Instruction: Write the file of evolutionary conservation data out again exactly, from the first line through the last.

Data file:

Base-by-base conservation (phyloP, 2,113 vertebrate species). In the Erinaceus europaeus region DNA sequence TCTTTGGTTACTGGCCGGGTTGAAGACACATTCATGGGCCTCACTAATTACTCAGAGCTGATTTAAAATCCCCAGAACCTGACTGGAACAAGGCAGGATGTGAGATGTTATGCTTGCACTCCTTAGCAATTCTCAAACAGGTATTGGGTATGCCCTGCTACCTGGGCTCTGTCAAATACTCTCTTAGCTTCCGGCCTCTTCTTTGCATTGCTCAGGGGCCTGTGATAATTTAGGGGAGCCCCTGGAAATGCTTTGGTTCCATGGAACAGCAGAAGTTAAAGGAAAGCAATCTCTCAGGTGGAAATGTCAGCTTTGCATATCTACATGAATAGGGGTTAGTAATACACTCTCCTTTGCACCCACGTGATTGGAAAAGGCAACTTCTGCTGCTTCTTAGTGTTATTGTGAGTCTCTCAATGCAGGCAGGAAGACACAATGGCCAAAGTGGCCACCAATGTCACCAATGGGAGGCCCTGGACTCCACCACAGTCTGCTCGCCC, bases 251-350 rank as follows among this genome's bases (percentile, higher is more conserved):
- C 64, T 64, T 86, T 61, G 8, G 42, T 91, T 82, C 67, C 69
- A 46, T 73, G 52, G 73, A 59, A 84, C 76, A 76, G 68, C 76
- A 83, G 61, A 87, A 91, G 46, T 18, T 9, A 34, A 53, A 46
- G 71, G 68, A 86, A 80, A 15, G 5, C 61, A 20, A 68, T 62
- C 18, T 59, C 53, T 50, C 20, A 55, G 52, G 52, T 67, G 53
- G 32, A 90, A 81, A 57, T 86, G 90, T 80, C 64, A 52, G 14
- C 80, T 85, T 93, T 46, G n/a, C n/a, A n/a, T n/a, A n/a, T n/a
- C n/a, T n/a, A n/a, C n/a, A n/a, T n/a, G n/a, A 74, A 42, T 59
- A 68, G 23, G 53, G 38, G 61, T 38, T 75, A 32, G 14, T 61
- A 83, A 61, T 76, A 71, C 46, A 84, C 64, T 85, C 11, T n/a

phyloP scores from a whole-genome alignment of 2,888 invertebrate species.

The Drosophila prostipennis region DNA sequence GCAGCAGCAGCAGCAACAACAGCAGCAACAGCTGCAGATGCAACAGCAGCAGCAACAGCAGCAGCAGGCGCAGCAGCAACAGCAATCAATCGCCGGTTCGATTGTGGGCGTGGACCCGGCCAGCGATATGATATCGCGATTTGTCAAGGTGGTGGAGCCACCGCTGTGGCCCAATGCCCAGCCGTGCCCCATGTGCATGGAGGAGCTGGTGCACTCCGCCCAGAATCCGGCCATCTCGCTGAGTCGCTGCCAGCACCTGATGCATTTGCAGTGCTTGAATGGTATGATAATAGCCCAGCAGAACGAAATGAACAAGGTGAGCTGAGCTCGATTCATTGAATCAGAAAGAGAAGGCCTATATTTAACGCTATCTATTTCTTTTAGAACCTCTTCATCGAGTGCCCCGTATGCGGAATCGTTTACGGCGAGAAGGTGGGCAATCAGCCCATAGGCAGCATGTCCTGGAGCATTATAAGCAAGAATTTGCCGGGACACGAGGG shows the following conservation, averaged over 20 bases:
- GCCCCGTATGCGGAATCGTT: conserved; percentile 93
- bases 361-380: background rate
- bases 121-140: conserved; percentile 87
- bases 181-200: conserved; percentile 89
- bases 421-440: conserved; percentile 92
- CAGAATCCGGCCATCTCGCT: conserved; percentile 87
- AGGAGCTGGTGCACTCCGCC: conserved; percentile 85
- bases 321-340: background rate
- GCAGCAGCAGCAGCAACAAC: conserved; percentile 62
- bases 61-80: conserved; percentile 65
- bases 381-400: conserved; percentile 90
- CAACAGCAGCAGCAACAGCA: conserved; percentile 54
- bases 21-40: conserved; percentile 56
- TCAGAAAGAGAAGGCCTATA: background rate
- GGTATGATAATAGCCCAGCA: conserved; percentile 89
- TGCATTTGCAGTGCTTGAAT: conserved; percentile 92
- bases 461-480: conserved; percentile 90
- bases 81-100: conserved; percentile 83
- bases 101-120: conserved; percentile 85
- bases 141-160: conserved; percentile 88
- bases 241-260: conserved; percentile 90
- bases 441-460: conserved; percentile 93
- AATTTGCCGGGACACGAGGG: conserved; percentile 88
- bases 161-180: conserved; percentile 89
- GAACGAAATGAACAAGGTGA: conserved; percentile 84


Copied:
Base-by-base conservation (phyloP, 2,113 vertebrate species). In the Erinaceus europaeus region DNA sequence TCTTTGGTTACTGGCCGGGTTGAAGACACATTCATGGGCCTCACTAATTACTCAGAGCTGATTTAAAATCCCCAGAACCTGACTGGAACAAGGCAGGATGTGAGATGTTATGCTTGCACTCCTTAGCAATTCTCAAACAGGTATTGGGTATGCCCTGCTACCTGGGCTCTGTCAAATACTCTCTTAGCTTCCGGCCTCTTCTTTGCATTGCTCAGGGGCCTGTGATAATTTAGGGGAGCCCCTGGAAATGCTTTGGTTCCATGGAACAGCAGAAGTTAAAGGAAAGCAATCTCTCAGGTGGAAATGTCAGCTTTGCATATCTACATGAATAGGGGTTAGTAATACACTCTCCTTTGCACCCACGTGATTGGAAAAGGCAACTTCTGCTGCTTCTTAGTGTTATTGTGAGTCTCTCAATGCAGGCAGGAAGACACAATGGCCAAAGTGGCCACCAATGTCACCAATGGGAGGCCCTGGACTCCACCACAGTCTGCTCGCCC, bases 251-350 rank as follows among this genome's bases (percentile, higher is more conserved):
- C 64, T 64, T 86, T 61, G 8, G 42, T 91, T 82, C 67, C 69
- A 46, T 73, G 52, G 73, A 59, A 84, C 76, A 76, G 68, C 76
- A 83, G 61, A 87, A 91, G 46, T 18, T 9, A 34, A 53, A 46
- G 71, G 68, A 86, A 80, A 15, G 5, C 61, A 20, A 68, T 62
- C 18, T 59, C 53, T 50, C 20, A 55, G 52, G 52, T 67, G 53
- G 32, A 90, A 81, A 57, T 86, G 90, T 80, C 64, A 52, G 14
- C 80, T 85, T 93, T 46, G n/a, C n/a, A n/a, T n/a, A n/a, T n/a
- C n/a, T n/a, A n/a, C n/a, A n/a, T n/a, G n/a, A 74, A 42, T 59
- A 68, G 23, G 53, G 38, G 61, T 38, T 75, A 32, G 14, T 61
- A 83, A 61, T 76, A 71, C 46, A 84, C 64, T 85, C 11, T n/a

phyloP scores from a whole-genome alignment of 2,888 invertebrate species.

The Drosophila prostipennis region DNA sequence GCAGCAGCAGCAGCAACAACAGCAGCAACAGCTGCAGATGCAACAGCAGCAGCAACAGCAGCAGCAGGCGCAGCAGCAACAGCAATCAATCGCCGGTTCGATTGTGGGCGTGGACCCGGCCAGCGATATGATATCGCGATTTGTCAAGGTGGTGGAGCCACCGCTGTGGCCCAATGCCCAGCCGTGCCCCATGTGCATGGAGGAGCTGGTGCACTCCGCCCAGAATCCGGCCATCTCGCTGAGTCGCTGCCAGCACCTGATGCATTTGCAGTGCTTGAATGGTATGATAATAGCCCAGCAGAACGAAATGAACAAGGTGAGCTGAGCTCGATTCATTGAATCAGAAAGAGAAGGCCTATATTTAACGCTATCTATTTCTTTTAGAACCTCTTCATCGAGTGCCCCGTATGCGGAATCGTTTACGGCGAGAAGGTGGGCAATCAGCCCATAGGCAGCATGTCCTGGAGCATTATAAGCAAGAATTTGCCGGGACACGAGGG shows the following conservation, averaged over 20 bases:
- GCCCCGTATGCGGAATCGTT: conserved; percentile 93
- bases 361-380: background rate
- bases 121-140: conserved; percentile 87
- bases 181-200: conserved; percentile 89
- bases 421-440: conserved; percentile 92
- CAGAATCCGGCCATCTCGCT: conserved; percentile 87
- AGGAGCTGGTGCACTCCGCC: conserved; percentile 85
- bases 321-340: background rate
- GCAGCAGCAGCAGCAACAAC: conserved; percentile 62
- bases 61-80: conserved; percentile 65
- bases 381-400: conserved; percentile 90
- CAACAGCAGCAGCAACAGCA: conserved; percentile 54
- bases 21-40: conserved; percentile 56
- TCAGAAAGAGAAGGCCTATA: background rate
- GGTATGATAATAGCCCAGCA: conserved; percentile 89
- TGCATTTGCAGTGCTTGAAT: conserved; percentile 92
- bases 461-480: conserved; percentile 90
- bases 81-100: conserved; percentile 83
- bases 101-120: conserved; percentile 85
- bases 141-160: conserved; percentile 88
- bases 241-260: conserved; percentile 90
- bases 441-460: conserved; percentile 93
- AATTTGCCGGGACACGAGGG: conserved; percentile 88
- bases 161-180: conserved; percentile 89
- GAACGAAATGAACAAGGTGA: conserved; percentile 84